NEW ORLEANS (WGNO) — The Mid-Barataria Diversion project is being built after years of discussion, planning and controversy.

The aim of the project is to divert some of the Mississippi River’s water into a newly built channel and guide it into the Barataria basin southeast of New Orleans, which in turn will help restore about 20 to 40 square miles of key wetlands.

“It may not sound like a lot in the grand scheme of things in terms of what’s in the basin now but at the end of 50 years or so, that actually represents about 20% of the coastal wetlands remaining within the basin, so it’s a pretty significant contribution,” CPRA Board Chairman Bren Haase said.

The project saw backlash from the fishing community, saying the introduction of river water into the salty basin will have major environmental and economic impacts, harming marine life and disrupting the seafood industry.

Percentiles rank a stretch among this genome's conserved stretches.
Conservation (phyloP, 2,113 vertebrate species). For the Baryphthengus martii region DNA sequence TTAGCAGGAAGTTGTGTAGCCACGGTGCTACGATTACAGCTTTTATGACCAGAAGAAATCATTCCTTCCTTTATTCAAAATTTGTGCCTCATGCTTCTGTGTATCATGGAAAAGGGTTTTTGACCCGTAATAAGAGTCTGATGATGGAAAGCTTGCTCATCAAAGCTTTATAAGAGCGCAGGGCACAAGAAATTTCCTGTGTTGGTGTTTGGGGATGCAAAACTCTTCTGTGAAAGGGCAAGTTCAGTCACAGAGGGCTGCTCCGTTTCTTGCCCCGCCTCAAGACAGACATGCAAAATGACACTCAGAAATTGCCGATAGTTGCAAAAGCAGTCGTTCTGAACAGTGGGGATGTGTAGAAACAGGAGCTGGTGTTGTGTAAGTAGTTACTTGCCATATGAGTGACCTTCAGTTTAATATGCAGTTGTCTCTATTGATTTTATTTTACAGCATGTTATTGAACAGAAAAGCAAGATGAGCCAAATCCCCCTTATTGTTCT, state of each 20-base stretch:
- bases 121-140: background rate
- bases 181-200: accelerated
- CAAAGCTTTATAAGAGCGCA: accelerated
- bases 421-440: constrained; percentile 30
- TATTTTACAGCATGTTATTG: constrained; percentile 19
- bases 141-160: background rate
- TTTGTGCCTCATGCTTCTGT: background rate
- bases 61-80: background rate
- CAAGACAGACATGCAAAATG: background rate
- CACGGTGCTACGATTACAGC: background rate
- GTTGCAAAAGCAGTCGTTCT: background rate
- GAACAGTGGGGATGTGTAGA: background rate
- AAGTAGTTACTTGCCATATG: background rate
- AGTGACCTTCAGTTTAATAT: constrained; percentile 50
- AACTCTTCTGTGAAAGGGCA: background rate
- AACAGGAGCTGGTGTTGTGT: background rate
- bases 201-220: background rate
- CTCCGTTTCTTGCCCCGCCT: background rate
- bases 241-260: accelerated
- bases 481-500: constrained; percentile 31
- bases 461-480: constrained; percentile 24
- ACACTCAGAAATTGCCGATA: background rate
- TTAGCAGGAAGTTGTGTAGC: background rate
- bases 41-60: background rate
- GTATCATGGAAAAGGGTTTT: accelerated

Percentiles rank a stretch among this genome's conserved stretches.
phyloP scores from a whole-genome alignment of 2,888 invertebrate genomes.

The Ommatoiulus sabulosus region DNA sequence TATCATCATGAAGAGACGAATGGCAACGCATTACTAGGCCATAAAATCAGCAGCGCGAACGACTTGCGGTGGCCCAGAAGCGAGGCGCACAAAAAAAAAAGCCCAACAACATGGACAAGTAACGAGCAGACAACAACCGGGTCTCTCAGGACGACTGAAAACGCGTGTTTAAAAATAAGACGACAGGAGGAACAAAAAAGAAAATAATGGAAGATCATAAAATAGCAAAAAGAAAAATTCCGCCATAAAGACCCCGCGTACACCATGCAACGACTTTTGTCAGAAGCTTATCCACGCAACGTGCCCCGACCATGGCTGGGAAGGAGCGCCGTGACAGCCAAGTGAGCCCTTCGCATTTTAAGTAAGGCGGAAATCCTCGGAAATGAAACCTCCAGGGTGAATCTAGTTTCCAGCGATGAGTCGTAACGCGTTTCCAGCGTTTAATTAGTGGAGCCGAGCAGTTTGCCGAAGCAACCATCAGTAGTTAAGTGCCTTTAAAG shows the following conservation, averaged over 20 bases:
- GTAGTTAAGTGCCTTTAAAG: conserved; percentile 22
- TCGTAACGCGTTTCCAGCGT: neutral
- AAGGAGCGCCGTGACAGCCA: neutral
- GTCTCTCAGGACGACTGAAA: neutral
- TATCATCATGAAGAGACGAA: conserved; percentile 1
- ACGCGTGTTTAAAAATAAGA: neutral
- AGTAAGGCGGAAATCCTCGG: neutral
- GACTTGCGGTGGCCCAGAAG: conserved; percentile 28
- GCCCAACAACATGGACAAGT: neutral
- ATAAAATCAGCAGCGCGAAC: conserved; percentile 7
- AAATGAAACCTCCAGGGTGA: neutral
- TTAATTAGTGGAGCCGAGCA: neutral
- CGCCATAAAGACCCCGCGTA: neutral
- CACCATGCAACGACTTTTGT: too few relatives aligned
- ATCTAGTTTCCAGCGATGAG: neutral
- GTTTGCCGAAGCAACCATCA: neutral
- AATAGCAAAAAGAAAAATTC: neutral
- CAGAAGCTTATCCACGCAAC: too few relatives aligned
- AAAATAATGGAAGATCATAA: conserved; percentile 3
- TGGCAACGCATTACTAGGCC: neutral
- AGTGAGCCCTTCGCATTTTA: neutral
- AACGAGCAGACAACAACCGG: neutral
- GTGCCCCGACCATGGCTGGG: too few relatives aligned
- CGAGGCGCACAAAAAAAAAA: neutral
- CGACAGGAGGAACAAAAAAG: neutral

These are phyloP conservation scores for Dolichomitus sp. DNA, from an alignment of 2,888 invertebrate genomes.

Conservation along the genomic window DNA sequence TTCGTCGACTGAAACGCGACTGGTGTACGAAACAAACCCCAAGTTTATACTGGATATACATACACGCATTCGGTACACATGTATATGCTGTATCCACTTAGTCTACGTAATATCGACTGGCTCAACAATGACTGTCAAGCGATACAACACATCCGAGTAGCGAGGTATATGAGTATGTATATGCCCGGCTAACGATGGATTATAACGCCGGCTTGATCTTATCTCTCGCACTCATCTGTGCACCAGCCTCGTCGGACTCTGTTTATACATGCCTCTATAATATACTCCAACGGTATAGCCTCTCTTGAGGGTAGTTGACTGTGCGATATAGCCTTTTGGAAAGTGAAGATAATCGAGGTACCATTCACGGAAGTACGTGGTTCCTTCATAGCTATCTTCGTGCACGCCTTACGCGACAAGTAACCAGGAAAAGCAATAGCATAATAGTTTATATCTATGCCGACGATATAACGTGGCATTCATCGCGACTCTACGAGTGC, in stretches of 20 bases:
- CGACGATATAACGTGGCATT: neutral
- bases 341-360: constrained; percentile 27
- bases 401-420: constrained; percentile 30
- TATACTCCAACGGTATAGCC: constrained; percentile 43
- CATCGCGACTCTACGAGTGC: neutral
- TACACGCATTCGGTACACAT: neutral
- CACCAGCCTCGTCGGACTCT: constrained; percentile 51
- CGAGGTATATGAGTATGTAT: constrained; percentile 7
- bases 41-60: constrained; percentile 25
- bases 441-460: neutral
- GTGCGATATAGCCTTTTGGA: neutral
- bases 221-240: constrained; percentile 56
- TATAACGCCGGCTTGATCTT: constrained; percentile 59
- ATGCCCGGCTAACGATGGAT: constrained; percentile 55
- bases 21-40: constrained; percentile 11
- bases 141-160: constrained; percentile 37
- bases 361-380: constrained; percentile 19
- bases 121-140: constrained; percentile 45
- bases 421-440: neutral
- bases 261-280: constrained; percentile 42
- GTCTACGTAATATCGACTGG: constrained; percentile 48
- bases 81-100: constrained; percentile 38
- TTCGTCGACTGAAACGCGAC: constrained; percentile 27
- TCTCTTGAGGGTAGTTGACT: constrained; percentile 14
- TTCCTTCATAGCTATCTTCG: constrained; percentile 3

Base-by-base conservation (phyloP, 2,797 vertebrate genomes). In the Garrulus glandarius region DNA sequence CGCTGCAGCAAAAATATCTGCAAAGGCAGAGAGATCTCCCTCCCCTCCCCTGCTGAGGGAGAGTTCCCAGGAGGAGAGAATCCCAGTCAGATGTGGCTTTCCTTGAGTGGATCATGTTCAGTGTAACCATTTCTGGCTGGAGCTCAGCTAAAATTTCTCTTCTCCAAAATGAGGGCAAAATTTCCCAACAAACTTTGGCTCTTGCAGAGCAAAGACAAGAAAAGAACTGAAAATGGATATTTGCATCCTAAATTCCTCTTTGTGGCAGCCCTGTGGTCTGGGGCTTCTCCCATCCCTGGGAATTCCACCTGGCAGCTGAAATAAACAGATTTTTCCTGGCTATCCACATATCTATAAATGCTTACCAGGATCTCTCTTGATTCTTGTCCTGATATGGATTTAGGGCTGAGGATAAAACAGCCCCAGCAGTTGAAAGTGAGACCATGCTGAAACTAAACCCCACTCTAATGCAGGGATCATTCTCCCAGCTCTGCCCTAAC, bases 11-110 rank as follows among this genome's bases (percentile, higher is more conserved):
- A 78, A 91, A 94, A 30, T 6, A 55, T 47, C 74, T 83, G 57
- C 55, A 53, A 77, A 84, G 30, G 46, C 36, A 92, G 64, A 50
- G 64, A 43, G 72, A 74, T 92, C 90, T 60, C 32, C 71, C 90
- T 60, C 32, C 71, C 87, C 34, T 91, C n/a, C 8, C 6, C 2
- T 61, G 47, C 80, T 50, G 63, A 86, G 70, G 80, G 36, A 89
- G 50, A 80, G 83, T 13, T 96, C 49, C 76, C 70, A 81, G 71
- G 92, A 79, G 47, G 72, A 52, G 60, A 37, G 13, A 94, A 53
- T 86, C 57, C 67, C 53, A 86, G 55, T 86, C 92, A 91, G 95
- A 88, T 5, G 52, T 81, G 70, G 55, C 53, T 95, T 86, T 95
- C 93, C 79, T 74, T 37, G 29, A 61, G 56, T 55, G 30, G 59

“Yeah, there will be some inconvenience with respect to fishery; but at the end of the day we want our fish caught were our grandfathers and great-grandfathers caught fish, and there’s no way to take what’s there today, open land, restore it to marsh and not have an adverse impact,” Governor John Bel Edwards said.

Edwards says that he understands the concerns the project has caused but promises that the project will have a way larger positive impact than negative.

“What I want you to focus on is we’re protecting the livelihood of everyone who lives in this part of Louisiana by restoring this marsh and creating this buffer between our people and the Gulf of Mexico,” Edwards said.

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